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Mandelbaum v. Weiss

Decided: December 20, 1950.


Jacobs, Eastwood and Bigelow. The opinion of the court was delivered by Eastwood, J.A.D.


[11 NJSuper Page 28] This is an appeal from a judgment of the Ocean County District Court entered in favor of the plaintiff and against the defendant in the sum of $357.40,

and costs in a replevin action for the recovery of certain chattels alleged to have been the subject of conversion by the defendant.

Janet Mandelbaum and Seymour Weiss were engaged to be married and three parties were held in their honor in January, 1949. The articles that are the subject of this suit were received by the engaged couple at these engagement parties, with cards accompanying the gifts bearing an inscription indicating that the gifts were intended for "Janet and Seymour."

The parties agree that the gifts were reposed in the custody of the prospective groom for safekeeping until their marriage took place. Several months thereafter the aura of betrothal bliss which had enveloped the parties had lifted and their engagement was broken. The evidence as to the exact date of the disengagement is somewhat inconclusive. However, it is apparent that the parting was by mutual consent and the prospective bride returned the engagement ring to her previously intended husband.

Mr. Weiss apparently did not reciprocate the plaintiff's gracious voluntary act of returning the ring by a similar gallant gesture of compliance with plaintiff's request for the possession of the gifts. Consequently, she instituted an action in replevin and seeking damages for their unlawful detention. Evidently, the parties were not inclined to consider their proposed marriage as a sacred status, but rather as a business or commercial transaction. The trial court determined that social custom, whenever practical, requires the delivery of engagement gifts to the intended bride and having found that the defendant had converted the gifts to his own use, directed the entry of the aforementioned judgment.

The defendant contends that the gifts in question are owned by the parties as tenants in common; that the plaintiff has failed to sustain the burden of proving a paramount right to possession and, therefore, an action of replevin will not lie.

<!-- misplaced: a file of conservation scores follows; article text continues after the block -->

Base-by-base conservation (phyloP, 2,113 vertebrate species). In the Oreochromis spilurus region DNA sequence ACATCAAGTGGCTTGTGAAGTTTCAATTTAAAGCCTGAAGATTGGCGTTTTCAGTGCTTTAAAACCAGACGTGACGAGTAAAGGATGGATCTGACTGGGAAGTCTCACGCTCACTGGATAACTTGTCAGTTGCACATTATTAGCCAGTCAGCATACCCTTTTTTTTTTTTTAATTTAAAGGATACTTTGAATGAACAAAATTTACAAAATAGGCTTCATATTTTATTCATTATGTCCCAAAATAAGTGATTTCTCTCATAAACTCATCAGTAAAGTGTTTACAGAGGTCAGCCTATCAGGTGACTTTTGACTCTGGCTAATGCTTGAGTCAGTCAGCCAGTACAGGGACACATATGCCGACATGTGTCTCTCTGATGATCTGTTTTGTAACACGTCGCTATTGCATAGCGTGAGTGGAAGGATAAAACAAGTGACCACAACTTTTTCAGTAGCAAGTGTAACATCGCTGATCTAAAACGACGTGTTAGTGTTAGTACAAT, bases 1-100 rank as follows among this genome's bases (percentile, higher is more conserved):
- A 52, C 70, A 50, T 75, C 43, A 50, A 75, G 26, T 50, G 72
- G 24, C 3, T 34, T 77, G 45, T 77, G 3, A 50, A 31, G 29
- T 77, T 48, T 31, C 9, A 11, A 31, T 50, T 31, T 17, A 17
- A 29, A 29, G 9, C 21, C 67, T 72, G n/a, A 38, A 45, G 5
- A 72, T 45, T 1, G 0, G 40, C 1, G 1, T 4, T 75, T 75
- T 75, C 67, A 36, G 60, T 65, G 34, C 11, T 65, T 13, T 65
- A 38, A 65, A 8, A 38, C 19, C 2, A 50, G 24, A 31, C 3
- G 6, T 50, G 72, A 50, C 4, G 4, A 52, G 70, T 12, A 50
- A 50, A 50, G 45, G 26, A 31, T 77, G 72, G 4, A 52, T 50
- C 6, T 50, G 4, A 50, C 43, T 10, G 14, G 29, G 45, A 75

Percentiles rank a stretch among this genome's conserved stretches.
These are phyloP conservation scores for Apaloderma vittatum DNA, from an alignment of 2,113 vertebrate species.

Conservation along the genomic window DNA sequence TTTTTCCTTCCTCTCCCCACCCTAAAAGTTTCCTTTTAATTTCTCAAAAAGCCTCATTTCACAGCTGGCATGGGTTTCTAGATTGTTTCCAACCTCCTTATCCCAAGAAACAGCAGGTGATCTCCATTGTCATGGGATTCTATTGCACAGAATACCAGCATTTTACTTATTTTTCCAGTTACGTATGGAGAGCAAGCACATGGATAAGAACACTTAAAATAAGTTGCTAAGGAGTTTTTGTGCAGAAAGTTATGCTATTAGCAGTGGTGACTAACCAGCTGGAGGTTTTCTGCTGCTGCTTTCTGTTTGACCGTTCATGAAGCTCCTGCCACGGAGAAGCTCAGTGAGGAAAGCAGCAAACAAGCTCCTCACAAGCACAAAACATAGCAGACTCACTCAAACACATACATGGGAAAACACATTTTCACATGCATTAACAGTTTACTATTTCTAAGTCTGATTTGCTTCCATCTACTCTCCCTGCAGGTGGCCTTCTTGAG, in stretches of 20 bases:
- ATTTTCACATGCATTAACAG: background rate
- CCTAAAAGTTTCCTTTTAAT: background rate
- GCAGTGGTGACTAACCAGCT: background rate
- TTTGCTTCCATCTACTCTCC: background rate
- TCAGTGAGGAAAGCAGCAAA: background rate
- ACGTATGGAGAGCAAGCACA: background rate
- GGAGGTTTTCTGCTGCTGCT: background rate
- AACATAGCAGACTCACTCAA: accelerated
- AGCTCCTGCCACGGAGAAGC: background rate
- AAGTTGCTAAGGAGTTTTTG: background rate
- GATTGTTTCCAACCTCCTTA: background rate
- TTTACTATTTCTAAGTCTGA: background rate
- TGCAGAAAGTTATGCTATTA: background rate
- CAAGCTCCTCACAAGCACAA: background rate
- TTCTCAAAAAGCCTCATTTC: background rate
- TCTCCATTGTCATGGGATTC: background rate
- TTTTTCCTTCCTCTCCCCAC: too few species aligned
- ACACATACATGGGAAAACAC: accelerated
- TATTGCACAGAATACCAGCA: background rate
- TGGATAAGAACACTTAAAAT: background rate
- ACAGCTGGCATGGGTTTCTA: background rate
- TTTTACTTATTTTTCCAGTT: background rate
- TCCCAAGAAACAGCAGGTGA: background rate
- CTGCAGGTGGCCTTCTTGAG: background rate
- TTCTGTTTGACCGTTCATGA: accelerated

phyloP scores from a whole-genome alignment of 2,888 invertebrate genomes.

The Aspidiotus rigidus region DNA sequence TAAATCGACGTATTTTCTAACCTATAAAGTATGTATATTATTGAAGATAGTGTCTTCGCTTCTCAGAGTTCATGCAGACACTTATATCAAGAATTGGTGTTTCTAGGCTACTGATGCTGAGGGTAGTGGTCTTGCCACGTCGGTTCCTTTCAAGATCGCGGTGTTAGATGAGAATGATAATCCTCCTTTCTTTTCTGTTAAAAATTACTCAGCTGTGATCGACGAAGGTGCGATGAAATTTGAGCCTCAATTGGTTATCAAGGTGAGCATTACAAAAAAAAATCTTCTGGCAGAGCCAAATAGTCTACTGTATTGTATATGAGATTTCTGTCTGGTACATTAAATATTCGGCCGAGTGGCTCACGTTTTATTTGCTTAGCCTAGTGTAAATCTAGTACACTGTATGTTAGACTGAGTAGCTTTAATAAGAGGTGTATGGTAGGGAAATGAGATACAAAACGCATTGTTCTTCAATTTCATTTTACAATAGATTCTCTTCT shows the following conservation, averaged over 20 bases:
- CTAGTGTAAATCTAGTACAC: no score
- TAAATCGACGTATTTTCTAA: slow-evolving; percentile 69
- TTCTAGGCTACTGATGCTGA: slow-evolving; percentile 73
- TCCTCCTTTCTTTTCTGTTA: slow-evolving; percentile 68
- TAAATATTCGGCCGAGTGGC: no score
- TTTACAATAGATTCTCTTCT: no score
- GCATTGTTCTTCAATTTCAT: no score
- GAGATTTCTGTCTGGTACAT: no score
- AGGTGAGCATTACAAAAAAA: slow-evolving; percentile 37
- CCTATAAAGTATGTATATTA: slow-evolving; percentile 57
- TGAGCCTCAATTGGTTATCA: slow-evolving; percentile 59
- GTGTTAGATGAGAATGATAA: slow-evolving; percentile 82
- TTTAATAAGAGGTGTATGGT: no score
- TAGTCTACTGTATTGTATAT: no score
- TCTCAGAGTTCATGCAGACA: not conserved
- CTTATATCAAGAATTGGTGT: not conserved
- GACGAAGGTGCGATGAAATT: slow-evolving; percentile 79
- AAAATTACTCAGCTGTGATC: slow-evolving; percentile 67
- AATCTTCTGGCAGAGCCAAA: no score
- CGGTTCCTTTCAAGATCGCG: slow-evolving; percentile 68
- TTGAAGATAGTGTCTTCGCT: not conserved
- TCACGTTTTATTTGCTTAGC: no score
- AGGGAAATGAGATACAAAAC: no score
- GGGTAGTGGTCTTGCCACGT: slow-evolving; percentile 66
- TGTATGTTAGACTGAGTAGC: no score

The plaintiff contends that social custom in America recognizes a paramount right in the intended bride to the possession

of engagement gifts. She alleges that engagement gifts are given upon a condition subsequent (the marriage of the engaged couple), and upon the breach of engagement the parties are divested of joint title in the gifts and title is transferred solely to the party whose future happiness originally induced the gift. It is on this theory that plaintiff contends the gifts, allegedly given by her relatives, should be returned to her.

It is true that much of our law finds its origin in custom. However, this court is aware of no social custom which compels the award of engagement gifts to the disappointed bride. Consequently, judicial notice cannot be accorded thereto.

As a general proposition, a tenancy in common exists whenever an estate in real or personal property is owned concurrently by two or more persons under a conveyance or circumstances which do not expressly or impliedly call for some other form of co-tenancy. The nature of the relationship of a tenancy in common is such that possession is per my and not per tout and each tenant owns his portion of the whole. In the instant case the engagement gifts were admittedly given to "Janet and Seymour" without any apparent reservation. Under such circumstances, we feel constrained to hold that a tenancy in common in the subject matter of the gifts was created. Kantor v. Kantor , 133 N.J. Eq. 491 (Ch. 1943); 62 C.J., Tenancy in Common , ยง 1, p. 408. To succeed in her replevin action, the burden was upon plaintiff to establish that she had an absolute ownership and right to the possession of the chattels. This she failed to do. Accordingly, the relief sought by plaintiff cannot be accomplished by an action in replevin. The judgment must be, therefore, reversed. This rule was established in the case of Hunt v. Chambers , 21 N.J.L. 620, 623 (E. & A. 1845), wherein the court stated:

"To maintain replevin, the plaintiff must have the right of exclusive possession to the goods in question. He must not only have property absolute or qualified, and the right of possession at the time of the commencement ...

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